Feature map transform coding for energy-efficient CNN inference
Convolutional neural networks (CNNs) achieve state-of-the-art accuracy in a variety of tasks in computer vision and beyond. One of the major obstacles hindering the ubiquitous use of CNNs for inference on low-power edge devices is their relatively high computational complexity and memory bandwidth requirements. The latter often dominates the energy footprint on modern hardware. In this paper, we introduce a lossy transform coding approach, inspired by image and video compression, designed to reduce the memory bandwidth due to the storage of intermediate activation calculation results. Our method exploits the high correlations between feature maps and adjacent pixels and allows to halve the data transfer volumes to the main memory without re-training. We analyze the performance of our approach on a variety of CNN architectures and demonstrated FPGA implementation of ResNet18 with our approach results in a reduction of around 40% in the memory energy footprint compared to quantized network with negligible impact on accuracy. A reference implementation accompanies the paper.
NICE: noise injection and clamping estimation for neural network quantization
Convolutional Neural Networks (CNN) are very popular in many fields including computer vision, speech recognition, natural language processing, to name a few. Though deep learning leads to groundbreaking performance in these domains, the networks used are very demanding computationally and are far from real-time even on a GPU, which is not power efficient and therefore does not suit low power systems such as mobile devices. To overcome this challenge, some solutions have been proposed for quantizing the weights and activations of these networks, which accelerate the runtime significantly. Yet, this acceleration comes at the cost of a larger error. The uniqname method proposed in this work trains quantized neural networks by noise injection and a learned clamping, which improve the accuracy. This leads to state-of-the-art results on various regression and classification tasks, e.g., ImageNet classification with architectures such as ResNet-18/34/50 with low as 3-bit weights and activations. We implement the proposed solution on an FPGA to demonstrate its applicability for low power real-time applications.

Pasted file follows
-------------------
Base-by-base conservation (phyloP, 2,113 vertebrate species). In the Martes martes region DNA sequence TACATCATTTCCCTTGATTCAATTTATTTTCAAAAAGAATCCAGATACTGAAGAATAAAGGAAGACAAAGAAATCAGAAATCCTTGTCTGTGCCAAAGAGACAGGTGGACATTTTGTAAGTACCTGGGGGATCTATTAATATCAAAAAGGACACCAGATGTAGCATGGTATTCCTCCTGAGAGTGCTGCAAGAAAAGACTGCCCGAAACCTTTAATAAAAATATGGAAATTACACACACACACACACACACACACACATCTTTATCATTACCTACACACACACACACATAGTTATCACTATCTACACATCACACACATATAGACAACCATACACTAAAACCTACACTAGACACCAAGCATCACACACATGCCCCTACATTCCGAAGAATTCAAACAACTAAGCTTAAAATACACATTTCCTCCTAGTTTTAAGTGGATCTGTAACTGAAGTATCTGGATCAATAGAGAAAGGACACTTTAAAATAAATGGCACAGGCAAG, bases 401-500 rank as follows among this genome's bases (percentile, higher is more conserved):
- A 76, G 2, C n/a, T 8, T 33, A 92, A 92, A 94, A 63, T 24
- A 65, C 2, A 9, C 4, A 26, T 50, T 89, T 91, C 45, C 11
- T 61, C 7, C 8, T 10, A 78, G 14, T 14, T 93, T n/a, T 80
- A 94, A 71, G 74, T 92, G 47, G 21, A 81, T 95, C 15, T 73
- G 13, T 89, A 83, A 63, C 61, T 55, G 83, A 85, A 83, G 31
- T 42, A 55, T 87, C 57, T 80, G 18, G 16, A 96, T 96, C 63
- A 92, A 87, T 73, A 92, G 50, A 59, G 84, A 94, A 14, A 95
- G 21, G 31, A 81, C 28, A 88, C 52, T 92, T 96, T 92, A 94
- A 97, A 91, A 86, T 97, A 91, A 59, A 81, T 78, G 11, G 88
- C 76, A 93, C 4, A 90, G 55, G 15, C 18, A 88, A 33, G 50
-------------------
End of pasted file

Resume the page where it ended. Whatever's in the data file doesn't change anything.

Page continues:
Streaming architectures for large-scale quantized neural networks on an FPGA-based dataflow platform
Deep neural networks (DNNs) are used by different applications that are executed on a range of computer architectures, from IoT devices to supercomputers. The footprint of these networks is huge as well as their computational and communication needs. In order to ease the pressure on resources, research indicates that in many cases a low precision representation (1-2 bit per parameter) of weights and other parameters can achieve similar accuracy while requiring less resources. Using quantized values enables the use of FPGAs to run NNs, since FPGAs are well fitted to these primitives; e.g., FPGAs provide efficient support for bitwise operations and can work with arbitrary-precision representation of numbers. This paper presents a new streaming architecture for running QNNs on FPGAs. The proposed architecture scales out better than alternatives, allowing us to take advantage of systems with multiple FPGAs. We also included support for skip connections, that are used in state-of-the art NNs, and shown that our architecture allows to add those connections almost for free. All this allowed us to implement an 18-layer ResNet for 224×224 images classification, achieving 57.5% top-1 accuracy. In addition, we implemented a full-sized quantized AlexNet. In contrast to previous works, we use 2-bit activations instead of 1-bit ones, which improves AlexNet’s top-1 accuracy from 41.8% to 51.03% for the ImageNet classification. Both AlexNet and ResNet can handle 1000-class real-time classification on an FPGA. Our implementation of ResNet-18 consumes 5× less power and is 4× slower for ImageNet, when compared to the same NN on the latest Nvidia GPUs. Smaller NNs, that fit a single FPGA, are running faster then on GPUs on small (32×32) inputs, while consuming up to 20× less energy and power.